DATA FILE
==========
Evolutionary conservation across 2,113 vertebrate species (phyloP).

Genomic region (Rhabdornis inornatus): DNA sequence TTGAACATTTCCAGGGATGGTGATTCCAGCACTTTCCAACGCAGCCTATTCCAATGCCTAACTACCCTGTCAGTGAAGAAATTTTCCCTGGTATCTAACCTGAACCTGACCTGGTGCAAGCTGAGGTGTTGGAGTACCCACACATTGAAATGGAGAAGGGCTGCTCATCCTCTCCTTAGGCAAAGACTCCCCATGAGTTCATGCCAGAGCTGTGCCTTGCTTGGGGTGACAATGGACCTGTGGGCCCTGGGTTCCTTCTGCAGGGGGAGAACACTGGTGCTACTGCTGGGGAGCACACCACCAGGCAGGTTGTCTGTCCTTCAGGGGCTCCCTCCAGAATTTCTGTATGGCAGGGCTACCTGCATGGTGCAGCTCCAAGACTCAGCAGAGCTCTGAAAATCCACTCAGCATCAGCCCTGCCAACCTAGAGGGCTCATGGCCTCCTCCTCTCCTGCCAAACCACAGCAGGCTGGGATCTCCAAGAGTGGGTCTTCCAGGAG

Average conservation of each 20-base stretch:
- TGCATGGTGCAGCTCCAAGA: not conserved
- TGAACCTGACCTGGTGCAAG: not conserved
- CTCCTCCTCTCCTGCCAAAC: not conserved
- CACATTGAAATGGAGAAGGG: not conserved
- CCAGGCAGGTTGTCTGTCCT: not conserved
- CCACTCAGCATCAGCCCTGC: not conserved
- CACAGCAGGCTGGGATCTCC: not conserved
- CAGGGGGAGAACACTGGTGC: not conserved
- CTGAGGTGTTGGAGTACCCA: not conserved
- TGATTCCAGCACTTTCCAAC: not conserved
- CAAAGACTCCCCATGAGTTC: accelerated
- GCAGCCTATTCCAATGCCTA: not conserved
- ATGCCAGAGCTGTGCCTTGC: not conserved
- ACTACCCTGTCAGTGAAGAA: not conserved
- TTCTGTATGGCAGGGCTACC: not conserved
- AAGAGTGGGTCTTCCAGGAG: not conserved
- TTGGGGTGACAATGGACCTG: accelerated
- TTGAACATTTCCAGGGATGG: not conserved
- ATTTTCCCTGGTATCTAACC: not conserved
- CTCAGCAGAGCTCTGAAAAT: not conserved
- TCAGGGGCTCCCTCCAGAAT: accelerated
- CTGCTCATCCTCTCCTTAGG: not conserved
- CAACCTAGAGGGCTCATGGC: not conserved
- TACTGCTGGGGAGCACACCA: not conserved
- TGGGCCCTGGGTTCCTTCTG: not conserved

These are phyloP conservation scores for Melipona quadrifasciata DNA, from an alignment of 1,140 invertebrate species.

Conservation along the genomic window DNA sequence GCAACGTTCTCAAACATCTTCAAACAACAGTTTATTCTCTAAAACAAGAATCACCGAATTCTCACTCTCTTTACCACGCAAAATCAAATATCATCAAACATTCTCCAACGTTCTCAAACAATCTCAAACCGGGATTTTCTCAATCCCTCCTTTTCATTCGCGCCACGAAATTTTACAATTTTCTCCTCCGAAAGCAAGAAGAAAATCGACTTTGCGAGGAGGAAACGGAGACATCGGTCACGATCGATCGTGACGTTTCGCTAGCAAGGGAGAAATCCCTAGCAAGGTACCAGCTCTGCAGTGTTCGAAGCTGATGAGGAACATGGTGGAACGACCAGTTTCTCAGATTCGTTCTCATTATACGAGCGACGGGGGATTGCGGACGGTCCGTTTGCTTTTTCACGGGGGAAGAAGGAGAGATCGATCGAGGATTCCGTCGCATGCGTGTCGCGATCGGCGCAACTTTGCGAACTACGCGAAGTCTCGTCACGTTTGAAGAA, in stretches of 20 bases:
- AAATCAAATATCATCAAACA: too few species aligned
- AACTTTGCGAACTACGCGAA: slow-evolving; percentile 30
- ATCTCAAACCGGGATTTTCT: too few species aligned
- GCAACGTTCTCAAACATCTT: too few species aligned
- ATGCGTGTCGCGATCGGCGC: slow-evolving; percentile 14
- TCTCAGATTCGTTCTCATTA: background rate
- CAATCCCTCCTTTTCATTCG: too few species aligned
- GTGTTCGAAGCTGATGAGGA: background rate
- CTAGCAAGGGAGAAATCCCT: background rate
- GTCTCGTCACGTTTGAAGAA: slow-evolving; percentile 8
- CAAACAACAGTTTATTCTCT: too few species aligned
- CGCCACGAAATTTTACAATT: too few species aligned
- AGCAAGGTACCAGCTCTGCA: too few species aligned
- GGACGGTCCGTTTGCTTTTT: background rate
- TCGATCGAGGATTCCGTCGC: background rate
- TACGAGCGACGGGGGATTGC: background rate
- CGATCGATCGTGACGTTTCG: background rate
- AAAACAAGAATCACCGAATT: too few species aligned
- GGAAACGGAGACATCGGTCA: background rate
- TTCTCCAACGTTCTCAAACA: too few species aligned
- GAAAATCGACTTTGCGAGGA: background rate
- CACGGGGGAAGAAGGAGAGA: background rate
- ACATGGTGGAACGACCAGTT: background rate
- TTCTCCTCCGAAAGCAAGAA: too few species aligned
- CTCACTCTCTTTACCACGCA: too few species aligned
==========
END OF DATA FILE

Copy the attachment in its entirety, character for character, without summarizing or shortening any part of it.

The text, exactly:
Evolutionary conservation across 2,113 vertebrate species (phyloP).

Genomic region (Rhabdornis inornatus): DNA sequence TTGAACATTTCCAGGGATGGTGATTCCAGCACTTTCCAACGCAGCCTATTCCAATGCCTAACTACCCTGTCAGTGAAGAAATTTTCCCTGGTATCTAACCTGAACCTGACCTGGTGCAAGCTGAGGTGTTGGAGTACCCACACATTGAAATGGAGAAGGGCTGCTCATCCTCTCCTTAGGCAAAGACTCCCCATGAGTTCATGCCAGAGCTGTGCCTTGCTTGGGGTGACAATGGACCTGTGGGCCCTGGGTTCCTTCTGCAGGGGGAGAACACTGGTGCTACTGCTGGGGAGCACACCACCAGGCAGGTTGTCTGTCCTTCAGGGGCTCCCTCCAGAATTTCTGTATGGCAGGGCTACCTGCATGGTGCAGCTCCAAGACTCAGCAGAGCTCTGAAAATCCACTCAGCATCAGCCCTGCCAACCTAGAGGGCTCATGGCCTCCTCCTCTCCTGCCAAACCACAGCAGGCTGGGATCTCCAAGAGTGGGTCTTCCAGGAG

Average conservation of each 20-base stretch:
- TGCATGGTGCAGCTCCAAGA: not conserved
- TGAACCTGACCTGGTGCAAG: not conserved
- CTCCTCCTCTCCTGCCAAAC: not conserved
- CACATTGAAATGGAGAAGGG: not conserved
- CCAGGCAGGTTGTCTGTCCT: not conserved
- CCACTCAGCATCAGCCCTGC: not conserved
- CACAGCAGGCTGGGATCTCC: not conserved
- CAGGGGGAGAACACTGGTGC: not conserved
- CTGAGGTGTTGGAGTACCCA: not conserved
- TGATTCCAGCACTTTCCAAC: not conserved
- CAAAGACTCCCCATGAGTTC: accelerated
- GCAGCCTATTCCAATGCCTA: not conserved
- ATGCCAGAGCTGTGCCTTGC: not conserved
- ACTACCCTGTCAGTGAAGAA: not conserved
- TTCTGTATGGCAGGGCTACC: not conserved
- AAGAGTGGGTCTTCCAGGAG: not conserved
- TTGGGGTGACAATGGACCTG: accelerated
- TTGAACATTTCCAGGGATGG: not conserved
- ATTTTCCCTGGTATCTAACC: not conserved
- CTCAGCAGAGCTCTGAAAAT: not conserved
- TCAGGGGCTCCCTCCAGAAT: accelerated
- CTGCTCATCCTCTCCTTAGG: not conserved
- CAACCTAGAGGGCTCATGGC: not conserved
- TACTGCTGGGGAGCACACCA: not conserved
- TGGGCCCTGGGTTCCTTCTG: not conserved

These are phyloP conservation scores for Melipona quadrifasciata DNA, from an alignment of 1,140 invertebrate species.

Conservation along the genomic window DNA sequence GCAACGTTCTCAAACATCTTCAAACAACAGTTTATTCTCTAAAACAAGAATCACCGAATTCTCACTCTCTTTACCACGCAAAATCAAATATCATCAAACATTCTCCAACGTTCTCAAACAATCTCAAACCGGGATTTTCTCAATCCCTCCTTTTCATTCGCGCCACGAAATTTTACAATTTTCTCCTCCGAAAGCAAGAAGAAAATCGACTTTGCGAGGAGGAAACGGAGACATCGGTCACGATCGATCGTGACGTTTCGCTAGCAAGGGAGAAATCCCTAGCAAGGTACCAGCTCTGCAGTGTTCGAAGCTGATGAGGAACATGGTGGAACGACCAGTTTCTCAGATTCGTTCTCATTATACGAGCGACGGGGGATTGCGGACGGTCCGTTTGCTTTTTCACGGGGGAAGAAGGAGAGATCGATCGAGGATTCCGTCGCATGCGTGTCGCGATCGGCGCAACTTTGCGAACTACGCGAAGTCTCGTCACGTTTGAAGAA, in stretches of 20 bases:
- AAATCAAATATCATCAAACA: too few species aligned
- AACTTTGCGAACTACGCGAA: slow-evolving; percentile 30
- ATCTCAAACCGGGATTTTCT: too few species aligned
- GCAACGTTCTCAAACATCTT: too few species aligned
- ATGCGTGTCGCGATCGGCGC: slow-evolving; percentile 14
- TCTCAGATTCGTTCTCATTA: background rate
- CAATCCCTCCTTTTCATTCG: too few species aligned
- GTGTTCGAAGCTGATGAGGA: background rate
- CTAGCAAGGGAGAAATCCCT: background rate
- GTCTCGTCACGTTTGAAGAA: slow-evolving; percentile 8
- CAAACAACAGTTTATTCTCT: too few species aligned
- CGCCACGAAATTTTACAATT: too few species aligned
- AGCAAGGTACCAGCTCTGCA: too few species aligned
- GGACGGTCCGTTTGCTTTTT: background rate
- TCGATCGAGGATTCCGTCGC: background rate
- TACGAGCGACGGGGGATTGC: background rate
- CGATCGATCGTGACGTTTCG: background rate
- AAAACAAGAATCACCGAATT: too few species aligned
- GGAAACGGAGACATCGGTCA: background rate
- TTCTCCAACGTTCTCAAACA: too few species aligned
- GAAAATCGACTTTGCGAGGA: background rate
- CACGGGGGAAGAAGGAGAGA: background rate
- ACATGGTGGAACGACCAGTT: background rate
- TTCTCCTCCGAAAGCAAGAA: too few species aligned
- CTCACTCTCTTTACCACGCA: too few species aligned